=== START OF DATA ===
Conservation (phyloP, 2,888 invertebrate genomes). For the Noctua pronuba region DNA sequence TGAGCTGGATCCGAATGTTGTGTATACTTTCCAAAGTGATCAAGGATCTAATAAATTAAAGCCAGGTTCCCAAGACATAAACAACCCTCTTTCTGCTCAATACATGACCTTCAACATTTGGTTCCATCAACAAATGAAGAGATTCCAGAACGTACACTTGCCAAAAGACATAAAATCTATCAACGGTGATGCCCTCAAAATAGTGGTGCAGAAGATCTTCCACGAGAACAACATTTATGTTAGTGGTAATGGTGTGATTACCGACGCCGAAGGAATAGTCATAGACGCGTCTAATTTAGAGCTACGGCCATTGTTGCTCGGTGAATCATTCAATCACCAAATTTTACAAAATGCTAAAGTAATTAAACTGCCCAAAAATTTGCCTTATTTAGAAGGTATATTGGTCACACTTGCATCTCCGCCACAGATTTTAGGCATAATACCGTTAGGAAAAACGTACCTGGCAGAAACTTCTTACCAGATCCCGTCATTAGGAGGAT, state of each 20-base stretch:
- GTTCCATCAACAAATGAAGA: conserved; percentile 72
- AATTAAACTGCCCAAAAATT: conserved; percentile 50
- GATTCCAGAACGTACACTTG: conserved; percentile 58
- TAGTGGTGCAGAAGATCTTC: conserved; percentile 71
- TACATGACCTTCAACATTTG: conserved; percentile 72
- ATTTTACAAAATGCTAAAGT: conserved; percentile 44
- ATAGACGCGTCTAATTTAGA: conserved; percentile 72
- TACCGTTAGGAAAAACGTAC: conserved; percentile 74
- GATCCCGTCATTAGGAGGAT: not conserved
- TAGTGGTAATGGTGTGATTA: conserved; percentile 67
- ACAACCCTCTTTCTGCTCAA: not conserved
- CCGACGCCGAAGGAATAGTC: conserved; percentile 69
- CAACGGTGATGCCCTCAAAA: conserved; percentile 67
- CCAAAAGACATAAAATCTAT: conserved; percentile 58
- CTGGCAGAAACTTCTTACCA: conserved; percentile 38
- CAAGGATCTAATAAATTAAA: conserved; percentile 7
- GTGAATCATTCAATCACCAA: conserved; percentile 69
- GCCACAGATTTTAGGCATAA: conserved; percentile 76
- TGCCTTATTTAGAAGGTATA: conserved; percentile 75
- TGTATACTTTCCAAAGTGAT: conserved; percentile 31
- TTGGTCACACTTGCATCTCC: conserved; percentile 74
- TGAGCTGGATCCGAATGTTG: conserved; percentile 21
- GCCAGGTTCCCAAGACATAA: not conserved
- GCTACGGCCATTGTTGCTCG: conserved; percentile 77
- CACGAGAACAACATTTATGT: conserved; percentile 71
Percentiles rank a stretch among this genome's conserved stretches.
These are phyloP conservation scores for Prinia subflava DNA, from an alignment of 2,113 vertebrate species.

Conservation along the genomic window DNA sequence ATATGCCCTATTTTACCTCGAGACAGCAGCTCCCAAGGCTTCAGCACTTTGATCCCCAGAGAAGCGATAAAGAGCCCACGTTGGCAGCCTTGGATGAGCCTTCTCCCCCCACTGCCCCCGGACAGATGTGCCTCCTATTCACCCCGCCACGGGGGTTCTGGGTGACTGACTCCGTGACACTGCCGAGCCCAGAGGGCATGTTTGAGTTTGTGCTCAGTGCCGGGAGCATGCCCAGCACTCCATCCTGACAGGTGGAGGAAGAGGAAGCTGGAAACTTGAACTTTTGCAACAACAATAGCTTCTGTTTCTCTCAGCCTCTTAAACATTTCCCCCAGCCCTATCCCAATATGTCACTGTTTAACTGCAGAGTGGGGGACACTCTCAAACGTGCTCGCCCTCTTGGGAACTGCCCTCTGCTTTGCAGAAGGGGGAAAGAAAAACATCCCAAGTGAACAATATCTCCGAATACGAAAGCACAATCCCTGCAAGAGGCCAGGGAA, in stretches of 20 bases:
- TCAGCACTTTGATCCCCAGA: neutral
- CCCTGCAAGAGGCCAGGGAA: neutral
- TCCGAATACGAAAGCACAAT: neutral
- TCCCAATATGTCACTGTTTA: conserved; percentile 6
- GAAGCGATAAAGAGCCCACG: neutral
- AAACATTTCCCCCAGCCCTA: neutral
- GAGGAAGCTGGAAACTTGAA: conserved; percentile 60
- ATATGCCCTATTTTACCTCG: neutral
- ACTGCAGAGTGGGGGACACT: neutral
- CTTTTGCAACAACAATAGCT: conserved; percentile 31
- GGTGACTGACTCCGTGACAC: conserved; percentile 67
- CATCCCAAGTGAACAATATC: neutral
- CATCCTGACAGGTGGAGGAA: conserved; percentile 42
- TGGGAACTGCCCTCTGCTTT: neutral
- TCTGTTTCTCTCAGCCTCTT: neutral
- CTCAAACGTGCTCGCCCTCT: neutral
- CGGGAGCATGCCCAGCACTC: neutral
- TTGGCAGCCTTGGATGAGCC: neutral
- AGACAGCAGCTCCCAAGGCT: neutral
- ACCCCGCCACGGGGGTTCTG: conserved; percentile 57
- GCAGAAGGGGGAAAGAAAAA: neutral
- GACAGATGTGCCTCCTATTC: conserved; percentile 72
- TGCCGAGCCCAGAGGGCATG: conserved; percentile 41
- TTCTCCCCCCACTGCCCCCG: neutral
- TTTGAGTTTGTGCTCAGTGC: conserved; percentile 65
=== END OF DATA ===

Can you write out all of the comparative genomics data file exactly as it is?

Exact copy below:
Conservation (phyloP, 2,888 invertebrate genomes). For the Noctua pronuba region DNA sequence TGAGCTGGATCCGAATGTTGTGTATACTTTCCAAAGTGATCAAGGATCTAATAAATTAAAGCCAGGTTCCCAAGACATAAACAACCCTCTTTCTGCTCAATACATGACCTTCAACATTTGGTTCCATCAACAAATGAAGAGATTCCAGAACGTACACTTGCCAAAAGACATAAAATCTATCAACGGTGATGCCCTCAAAATAGTGGTGCAGAAGATCTTCCACGAGAACAACATTTATGTTAGTGGTAATGGTGTGATTACCGACGCCGAAGGAATAGTCATAGACGCGTCTAATTTAGAGCTACGGCCATTGTTGCTCGGTGAATCATTCAATCACCAAATTTTACAAAATGCTAAAGTAATTAAACTGCCCAAAAATTTGCCTTATTTAGAAGGTATATTGGTCACACTTGCATCTCCGCCACAGATTTTAGGCATAATACCGTTAGGAAAAACGTACCTGGCAGAAACTTCTTACCAGATCCCGTCATTAGGAGGAT, state of each 20-base stretch:
- GTTCCATCAACAAATGAAGA: conserved; percentile 72
- AATTAAACTGCCCAAAAATT: conserved; percentile 50
- GATTCCAGAACGTACACTTG: conserved; percentile 58
- TAGTGGTGCAGAAGATCTTC: conserved; percentile 71
- TACATGACCTTCAACATTTG: conserved; percentile 72
- ATTTTACAAAATGCTAAAGT: conserved; percentile 44
- ATAGACGCGTCTAATTTAGA: conserved; percentile 72
- TACCGTTAGGAAAAACGTAC: conserved; percentile 74
- GATCCCGTCATTAGGAGGAT: not conserved
- TAGTGGTAATGGTGTGATTA: conserved; percentile 67
- ACAACCCTCTTTCTGCTCAA: not conserved
- CCGACGCCGAAGGAATAGTC: conserved; percentile 69
- CAACGGTGATGCCCTCAAAA: conserved; percentile 67
- CCAAAAGACATAAAATCTAT: conserved; percentile 58
- CTGGCAGAAACTTCTTACCA: conserved; percentile 38
- CAAGGATCTAATAAATTAAA: conserved; percentile 7
- GTGAATCATTCAATCACCAA: conserved; percentile 69
- GCCACAGATTTTAGGCATAA: conserved; percentile 76
- TGCCTTATTTAGAAGGTATA: conserved; percentile 75
- TGTATACTTTCCAAAGTGAT: conserved; percentile 31
- TTGGTCACACTTGCATCTCC: conserved; percentile 74
- TGAGCTGGATCCGAATGTTG: conserved; percentile 21
- GCCAGGTTCCCAAGACATAA: not conserved
- GCTACGGCCATTGTTGCTCG: conserved; percentile 77
- CACGAGAACAACATTTATGT: conserved; percentile 71
Percentiles rank a stretch among this genome's conserved stretches.
These are phyloP conservation scores for Prinia subflava DNA, from an alignment of 2,113 vertebrate species.

Conservation along the genomic window DNA sequence ATATGCCCTATTTTACCTCGAGACAGCAGCTCCCAAGGCTTCAGCACTTTGATCCCCAGAGAAGCGATAAAGAGCCCACGTTGGCAGCCTTGGATGAGCCTTCTCCCCCCACTGCCCCCGGACAGATGTGCCTCCTATTCACCCCGCCACGGGGGTTCTGGGTGACTGACTCCGTGACACTGCCGAGCCCAGAGGGCATGTTTGAGTTTGTGCTCAGTGCCGGGAGCATGCCCAGCACTCCATCCTGACAGGTGGAGGAAGAGGAAGCTGGAAACTTGAACTTTTGCAACAACAATAGCTTCTGTTTCTCTCAGCCTCTTAAACATTTCCCCCAGCCCTATCCCAATATGTCACTGTTTAACTGCAGAGTGGGGGACACTCTCAAACGTGCTCGCCCTCTTGGGAACTGCCCTCTGCTTTGCAGAAGGGGGAAAGAAAAACATCCCAAGTGAACAATATCTCCGAATACGAAAGCACAATCCCTGCAAGAGGCCAGGGAA, in stretches of 20 bases:
- TCAGCACTTTGATCCCCAGA: neutral
- CCCTGCAAGAGGCCAGGGAA: neutral
- TCCGAATACGAAAGCACAAT: neutral
- TCCCAATATGTCACTGTTTA: conserved; percentile 6
- GAAGCGATAAAGAGCCCACG: neutral
- AAACATTTCCCCCAGCCCTA: neutral
- GAGGAAGCTGGAAACTTGAA: conserved; percentile 60
- ATATGCCCTATTTTACCTCG: neutral
- ACTGCAGAGTGGGGGACACT: neutral
- CTTTTGCAACAACAATAGCT: conserved; percentile 31
- GGTGACTGACTCCGTGACAC: conserved; percentile 67
- CATCCCAAGTGAACAATATC: neutral
- CATCCTGACAGGTGGAGGAA: conserved; percentile 42
- TGGGAACTGCCCTCTGCTTT: neutral
- TCTGTTTCTCTCAGCCTCTT: neutral
- CTCAAACGTGCTCGCCCTCT: neutral
- CGGGAGCATGCCCAGCACTC: neutral
- TTGGCAGCCTTGGATGAGCC: neutral
- AGACAGCAGCTCCCAAGGCT: neutral
- ACCCCGCCACGGGGGTTCTG: conserved; percentile 57
- GCAGAAGGGGGAAAGAAAAA: neutral
- GACAGATGTGCCTCCTATTC: conserved; percentile 72
- TGCCGAGCCCAGAGGGCATG: conserved; percentile 41
- TTCTCCCCCCACTGCCCCCG: neutral
- TTTGAGTTTGTGCTCAGTGC: conserved; percentile 65